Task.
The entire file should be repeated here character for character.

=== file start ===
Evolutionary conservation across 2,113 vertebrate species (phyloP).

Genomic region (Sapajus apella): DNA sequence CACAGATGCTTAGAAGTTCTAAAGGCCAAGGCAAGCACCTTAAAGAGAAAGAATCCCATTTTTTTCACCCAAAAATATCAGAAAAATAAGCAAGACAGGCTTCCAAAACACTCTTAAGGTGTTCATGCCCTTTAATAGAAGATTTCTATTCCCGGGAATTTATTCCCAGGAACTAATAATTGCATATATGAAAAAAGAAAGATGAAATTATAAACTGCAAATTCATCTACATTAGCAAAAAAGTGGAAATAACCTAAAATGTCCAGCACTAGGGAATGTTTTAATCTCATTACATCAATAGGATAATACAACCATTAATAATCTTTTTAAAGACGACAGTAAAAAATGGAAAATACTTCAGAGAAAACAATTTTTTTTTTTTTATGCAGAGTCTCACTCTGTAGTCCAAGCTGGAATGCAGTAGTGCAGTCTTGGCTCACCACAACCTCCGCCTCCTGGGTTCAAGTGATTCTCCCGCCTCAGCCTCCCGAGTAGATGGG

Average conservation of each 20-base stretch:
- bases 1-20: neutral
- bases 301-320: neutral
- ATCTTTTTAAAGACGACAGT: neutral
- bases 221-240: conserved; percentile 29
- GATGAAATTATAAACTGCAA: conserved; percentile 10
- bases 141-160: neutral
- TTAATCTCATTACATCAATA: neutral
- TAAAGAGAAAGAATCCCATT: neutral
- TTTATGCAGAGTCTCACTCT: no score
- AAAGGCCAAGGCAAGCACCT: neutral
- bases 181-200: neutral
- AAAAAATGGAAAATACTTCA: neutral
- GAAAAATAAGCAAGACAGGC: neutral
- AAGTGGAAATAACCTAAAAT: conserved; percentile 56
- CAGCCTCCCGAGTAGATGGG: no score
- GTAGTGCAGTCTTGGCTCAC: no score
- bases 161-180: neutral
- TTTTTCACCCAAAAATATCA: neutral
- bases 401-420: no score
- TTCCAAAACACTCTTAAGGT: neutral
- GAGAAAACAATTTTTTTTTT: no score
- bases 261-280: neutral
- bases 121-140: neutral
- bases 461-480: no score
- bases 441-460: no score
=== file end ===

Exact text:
Evolutionary conservation across 2,113 vertebrate species (phyloP).

Genomic region (Sapajus apella): DNA sequence CACAGATGCTTAGAAGTTCTAAAGGCCAAGGCAAGCACCTTAAAGAGAAAGAATCCCATTTTTTTCACCCAAAAATATCAGAAAAATAAGCAAGACAGGCTTCCAAAACACTCTTAAGGTGTTCATGCCCTTTAATAGAAGATTTCTATTCCCGGGAATTTATTCCCAGGAACTAATAATTGCATATATGAAAAAAGAAAGATGAAATTATAAACTGCAAATTCATCTACATTAGCAAAAAAGTGGAAATAACCTAAAATGTCCAGCACTAGGGAATGTTTTAATCTCATTACATCAATAGGATAATACAACCATTAATAATCTTTTTAAAGACGACAGTAAAAAATGGAAAATACTTCAGAGAAAACAATTTTTTTTTTTTTATGCAGAGTCTCACTCTGTAGTCCAAGCTGGAATGCAGTAGTGCAGTCTTGGCTCACCACAACCTCCGCCTCCTGGGTTCAAGTGATTCTCCCGCCTCAGCCTCCCGAGTAGATGGG

Average conservation of each 20-base stretch:
- bases 1-20: neutral
- bases 301-320: neutral
- ATCTTTTTAAAGACGACAGT: neutral
- bases 221-240: conserved; percentile 29
- GATGAAATTATAAACTGCAA: conserved; percentile 10
- bases 141-160: neutral
- TTAATCTCATTACATCAATA: neutral
- TAAAGAGAAAGAATCCCATT: neutral
- TTTATGCAGAGTCTCACTCT: no score
- AAAGGCCAAGGCAAGCACCT: neutral
- bases 181-200: neutral
- AAAAAATGGAAAATACTTCA: neutral
- GAAAAATAAGCAAGACAGGC: neutral
- AAGTGGAAATAACCTAAAAT: conserved; percentile 56
- CAGCCTCCCGAGTAGATGGG: no score
- GTAGTGCAGTCTTGGCTCAC: no score
- bases 161-180: neutral
- TTTTTCACCCAAAAATATCA: neutral
- bases 401-420: no score
- TTCCAAAACACTCTTAAGGT: neutral
- GAGAAAACAATTTTTTTTTT: no score
- bases 261-280: neutral
- bases 121-140: neutral
- bases 461-480: no score
- bases 441-460: no score